Writers, do you suffer?

Recently, Iain wrote a poignant post about the loss of a feline friend.

And in it, he said:

And on Friday, of course, I found that twist to the story I’ve been working on that gives the potential for a tragic interpretation of events. When the story demands that your characters suffer, and it usually does, you let them suffer, but at the same time you’ve grown close to them, and their pain is upsetting.

I know that’s true for a lot of writers.

It’s not true for me.

I don’t suffer because my characters suffer. In fact, at times, I take diabolical pleasure in it, if I think it’s going to make the reader/audience suffer.

Is that so wrong?

So, what about you?

Do you suffer when you write sad things? Do you ever cry when you make your characters suffer or even if you kill them off?

Do you feel guilty?

Or do you just relish that it’s “working,” that you’re pulling it off?

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13 Comments

Filed under Writers, Writing

13 responses to “Writers, do you suffer?

  1. I learned the importance of emotion in writing from you, so now I try to feel what the character is feeling and write accordingly. Sometimes I do get caught up in the feelings, but only briefly, because a part of my brain is going, yeah, baby! this is smokin’!

  2. I was sitting here writing a huge long response to this until I realized that it would be better as its own article :). I’ll post something later today.

    In summary: a) I wouldn’t consider I suffer, as such, but I do find myself moved by my characters’ plight, just as I would any other work of fiction (though maybe with the intensity raised some through identification), and b) although affecting me like that does mean that I consider the *story* working, it doesn’t necessarily mean that the *telling* is working.

    And no, I could do horrible things to my characters (and plan to) without feeling guilty about it. Being moved by their fate doesn’t mean it’s wrong – when I saw what that one line change did to my protag, it *did* make me sad – and sadistically pleased at the same time.

    If you ever get the chance to read over the draft I sent, I’d like you to guess at what I’m referring to 🙂

  3. i Dunno about “suffer,” but if you mean “do I feel with and for my main characters,” then yes. I’m not the least bit ashamed to say that I weep like a baby when I kill off a beloved character, or get weepy with joy when I nail the finale of a romantic scene.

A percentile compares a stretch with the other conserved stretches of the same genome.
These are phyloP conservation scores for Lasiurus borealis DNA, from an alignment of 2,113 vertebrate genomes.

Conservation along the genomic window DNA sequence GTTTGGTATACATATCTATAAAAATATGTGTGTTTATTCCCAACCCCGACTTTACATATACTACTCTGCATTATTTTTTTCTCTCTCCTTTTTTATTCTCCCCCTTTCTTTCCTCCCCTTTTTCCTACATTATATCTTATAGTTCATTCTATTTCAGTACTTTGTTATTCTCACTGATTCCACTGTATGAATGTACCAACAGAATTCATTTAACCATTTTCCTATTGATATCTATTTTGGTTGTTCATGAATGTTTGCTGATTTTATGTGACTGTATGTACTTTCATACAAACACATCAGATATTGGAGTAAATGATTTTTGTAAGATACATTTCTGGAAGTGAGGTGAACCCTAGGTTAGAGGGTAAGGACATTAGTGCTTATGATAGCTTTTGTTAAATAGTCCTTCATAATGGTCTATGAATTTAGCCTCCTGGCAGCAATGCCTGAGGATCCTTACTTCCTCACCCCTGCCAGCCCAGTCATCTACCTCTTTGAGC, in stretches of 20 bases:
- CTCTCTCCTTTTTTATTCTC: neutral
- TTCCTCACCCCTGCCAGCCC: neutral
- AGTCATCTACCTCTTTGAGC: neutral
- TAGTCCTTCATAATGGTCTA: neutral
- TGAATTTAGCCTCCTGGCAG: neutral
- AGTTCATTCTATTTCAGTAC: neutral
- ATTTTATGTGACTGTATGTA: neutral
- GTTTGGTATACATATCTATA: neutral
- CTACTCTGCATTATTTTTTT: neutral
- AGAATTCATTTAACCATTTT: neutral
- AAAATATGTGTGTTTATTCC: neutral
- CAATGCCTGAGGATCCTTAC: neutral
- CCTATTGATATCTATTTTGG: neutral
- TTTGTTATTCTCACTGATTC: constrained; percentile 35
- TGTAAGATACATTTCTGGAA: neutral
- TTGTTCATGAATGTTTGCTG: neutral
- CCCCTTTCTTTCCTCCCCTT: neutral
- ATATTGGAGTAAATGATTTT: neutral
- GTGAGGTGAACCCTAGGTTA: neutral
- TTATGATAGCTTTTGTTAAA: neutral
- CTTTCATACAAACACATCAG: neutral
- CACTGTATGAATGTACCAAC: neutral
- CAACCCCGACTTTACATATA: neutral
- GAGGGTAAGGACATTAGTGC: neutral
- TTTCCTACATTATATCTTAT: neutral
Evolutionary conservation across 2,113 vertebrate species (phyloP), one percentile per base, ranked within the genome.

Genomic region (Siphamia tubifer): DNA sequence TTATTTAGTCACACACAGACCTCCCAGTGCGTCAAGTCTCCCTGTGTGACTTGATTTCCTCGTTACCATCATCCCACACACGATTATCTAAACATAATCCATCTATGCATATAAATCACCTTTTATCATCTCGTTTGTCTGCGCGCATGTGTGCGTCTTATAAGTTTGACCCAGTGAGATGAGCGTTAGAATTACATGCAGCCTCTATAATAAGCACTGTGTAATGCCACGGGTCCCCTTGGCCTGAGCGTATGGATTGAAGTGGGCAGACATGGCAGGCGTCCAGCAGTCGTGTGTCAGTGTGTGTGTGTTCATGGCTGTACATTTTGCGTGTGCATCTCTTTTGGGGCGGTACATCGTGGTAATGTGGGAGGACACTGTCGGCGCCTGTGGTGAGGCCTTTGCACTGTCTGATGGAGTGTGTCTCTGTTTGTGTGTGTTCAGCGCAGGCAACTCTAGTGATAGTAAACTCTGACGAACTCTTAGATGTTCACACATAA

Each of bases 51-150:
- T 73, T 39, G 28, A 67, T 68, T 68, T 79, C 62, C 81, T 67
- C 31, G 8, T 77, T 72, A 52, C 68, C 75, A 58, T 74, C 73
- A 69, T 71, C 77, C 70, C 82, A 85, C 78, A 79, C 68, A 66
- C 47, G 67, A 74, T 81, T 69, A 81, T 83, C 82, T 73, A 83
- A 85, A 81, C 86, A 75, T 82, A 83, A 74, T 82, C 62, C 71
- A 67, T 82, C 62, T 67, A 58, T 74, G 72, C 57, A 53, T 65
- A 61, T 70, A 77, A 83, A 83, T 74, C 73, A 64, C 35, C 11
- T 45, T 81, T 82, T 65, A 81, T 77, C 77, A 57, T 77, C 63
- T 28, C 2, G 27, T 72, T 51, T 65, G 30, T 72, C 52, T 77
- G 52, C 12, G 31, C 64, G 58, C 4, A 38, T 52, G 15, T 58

What i find odd are those people who claim to be unaffected by their own writing. Maybe they’re made of stronger stuff… or maybe they’re writing is just not so great… 😉
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    B

  4. I think one of the most emotionally gratifying scenes I wrote was when I was killing somebody off that I adored. Thing is, when it occurred to me that I should kill her off, it felt like a lightning bolt from the blue — that it would make the book SO much better. And that made me feel euphoric about killing her off. So yes, I felt emotional about the scene itself when I was writing it, but I was also feeling a fantastic rush because (I hoped) I was yanking the reader.

  5. I’m like you Pooks in that I get a rush from yanking the reader. I do get a drained feeling after writing something emotional and have to go lie down.

  6. I don’t mean to be all touchy-feely (unless it somehow benefits me), but I’m trying to learn to “love” all of my characters . . . while taking great delight in killing them off like the worms they are.

    Actually, I spent so much time study and devoting myself to structure, beats, and plot points, that my script read like a series of related events with characters who had the emotional range of Ben Stein.

    So in an attempt to beef up that area of my writing, I’m trying to get to know and LOVE all of my characters. Even if at the end of the day I have to put a pillow over their faces while they sleep.

  7. Pingback: For want of a better title… » Blog Archive » Suffering?

  8. This is great, what about when you put your own experiences into the story? I think I got thrown for a loop by those emotions. Now that I ‘ve deciede to go ahead and let this character into my story….I think I am ok.

  9. Jennifer, I don’t think I’ve really put my own experiences into the stories I write. My stories are usually bigger than my experiences have been. But sometimes something I’m writing will blindside me and I’ll think, “Oh wow, is THAT what this is about?” because even though it’s not “about” me, it kind of is.

    That’s when you’re doing what you need to do — when it cuts close, when it hurts.

    But yes, I’m pretty sadistic when it comes to yanking my readers. At least, I try. As Iain has pointed out, that doesn’t necessarily mean I’ve succeeded.

    Adam, you’ve got to love your characters. You’ve got to care what happens to them. If you don’t, neither will the reader.

    And if the reader doesn’t care, you can’t take diabolical pleasure in yanking them.

    See? It all fits together.

  10. It is so nice to learn something important from you Pooks, it might have taken me a long time to figure that out.
    I’ve got to be more sadistic to the readers and not with my own emotions. LOL K…got it.

  11. Well… it’s kind of the same. If you don’t feel it, they’ll never feel it. But the more you feel it, the better your ability to capture it and put it on the page to make them feel it. So for me, knowing it “hurts” means I’ve got more power to make the readers suffer with the character, if that makes sense?

  12. “I take diabolical pleasure in it”

    That just made my day!!! rotf!

    I would love to ask JK Rowling that question!!!!!

  13. I think you are a GENIUS!

Hit me with it.

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